LynxTWO volume control

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LynxTWO volume control

Postby cococr » Thu Aug 04, 2011 3:28 pm

Hello,
Yesterday I installed a LynxTWO card into my system, and grabbed the latest OSS to use it. I had used the card in an older setup of OSS (3.99 I believe). With a tiny bit of work (it is REALLY easy to setup, thanks!), I had control over the card.

The one thing I haven't been able to find is how to control volume levels on the outputs. With the older version, I could do something like:

ossmix -d2 output.a1.-.vol 100
ossmix -d2 output.a2.-.vol 100

to change the volume. I don't see those controls in "ossmix -d2", and was wondering how I can control the volume now. Any help is appreciated.

Thanks in advance,
Ron
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Re: LynxTWO volume control

Postby igorzwx » Thu Aug 04, 2011 5:01 pm

cococr wrote:Hello,
Yesterday I installed a LynxTWO card into my system, and grabbed the latest OSS to use it. I had used the card in an older setup of OSS (3.99 I believe). With a tiny bit of work (it is REALLY easy to setup, thanks!), I had control over the card.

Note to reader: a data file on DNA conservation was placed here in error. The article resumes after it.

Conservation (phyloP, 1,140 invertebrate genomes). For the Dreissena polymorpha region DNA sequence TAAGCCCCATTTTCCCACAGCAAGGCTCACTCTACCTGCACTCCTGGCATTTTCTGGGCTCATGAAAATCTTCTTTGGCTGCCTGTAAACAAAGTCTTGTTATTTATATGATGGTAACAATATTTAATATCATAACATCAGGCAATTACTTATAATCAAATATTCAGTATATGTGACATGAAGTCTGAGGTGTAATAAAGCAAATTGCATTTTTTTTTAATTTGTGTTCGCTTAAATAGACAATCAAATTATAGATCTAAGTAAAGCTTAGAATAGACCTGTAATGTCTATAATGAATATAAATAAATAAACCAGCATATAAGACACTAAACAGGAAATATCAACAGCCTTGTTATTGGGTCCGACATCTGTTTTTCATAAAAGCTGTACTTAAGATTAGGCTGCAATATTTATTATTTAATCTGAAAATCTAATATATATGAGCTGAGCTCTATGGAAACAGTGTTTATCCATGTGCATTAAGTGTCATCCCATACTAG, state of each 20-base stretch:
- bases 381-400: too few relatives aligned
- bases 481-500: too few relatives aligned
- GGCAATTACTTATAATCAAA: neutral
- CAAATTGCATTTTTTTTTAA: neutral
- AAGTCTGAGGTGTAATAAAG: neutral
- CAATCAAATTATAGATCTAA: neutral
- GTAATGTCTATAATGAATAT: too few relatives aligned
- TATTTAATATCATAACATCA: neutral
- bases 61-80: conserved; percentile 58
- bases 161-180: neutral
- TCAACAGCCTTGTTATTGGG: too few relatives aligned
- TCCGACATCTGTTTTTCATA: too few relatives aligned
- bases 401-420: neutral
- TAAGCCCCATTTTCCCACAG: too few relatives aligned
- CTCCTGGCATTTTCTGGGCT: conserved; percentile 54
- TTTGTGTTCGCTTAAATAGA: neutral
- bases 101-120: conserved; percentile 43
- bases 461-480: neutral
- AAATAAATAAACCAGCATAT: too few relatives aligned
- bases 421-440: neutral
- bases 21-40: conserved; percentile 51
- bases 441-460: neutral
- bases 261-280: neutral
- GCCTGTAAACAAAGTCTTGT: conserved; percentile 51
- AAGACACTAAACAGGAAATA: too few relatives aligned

The one thing I haven't been able to find is how to control volume levels on the outputs. With the older version, I could do something like:

ossmix -d2 output.a1.-.vol 100
ossmix -d2 output.a2.-.vol 100

to change the volume. I don't see those controls in "ossmix -d2", and was wondering how I can control the volume now. Any help is appreciated.

Thanks in advance,
Ron


Could you post the output of these commands:
Code: Select all
$ ossmix -d2
$ ossmix -d2 | grep output.a
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Re: LynxTWO volume control

Postby cesium » Thu Aug 04, 2011 6:19 pm

Please paste the output of 'ossmix -a' command. At a pinch, you could use vmix for this (vmix0-outvol etc.), but the mixer should have controls for the card volume.
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Re: LynxTWO volume control

Postby igorzwx » Thu Aug 04, 2011 6:32 pm

cesium wrote:Please paste the output of 'ossmix -a' command. At a pinch, you could use vmix for this (vmix0-outvol etc.), but the mixer should have controls for the card volume.


Hi Cesium!

Does this card have HW mixing with OSS4?
I need this information for Audacity Wiki.

It seems that all ancient soundcards have HW mixing with Linux drivers, but newer soundcards are not likely to have HW mixing with Linux drivers. Right?
It is, perhaps, suggested that one can use PulseAudio instead. Right?
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Re: LynxTWO volume control

Postby cococr » Thu Aug 04, 2011 8:02 pm

I have attached both the output from ossmix -d2 and ossmix -a.
Attachments
ossmix_d2.txt
ossmix -d2 output
(7.45 KiB) Downloaded 437 times
ossmix_a.txt
ossmix -a output
(13.46 KiB) Downloaded 441 times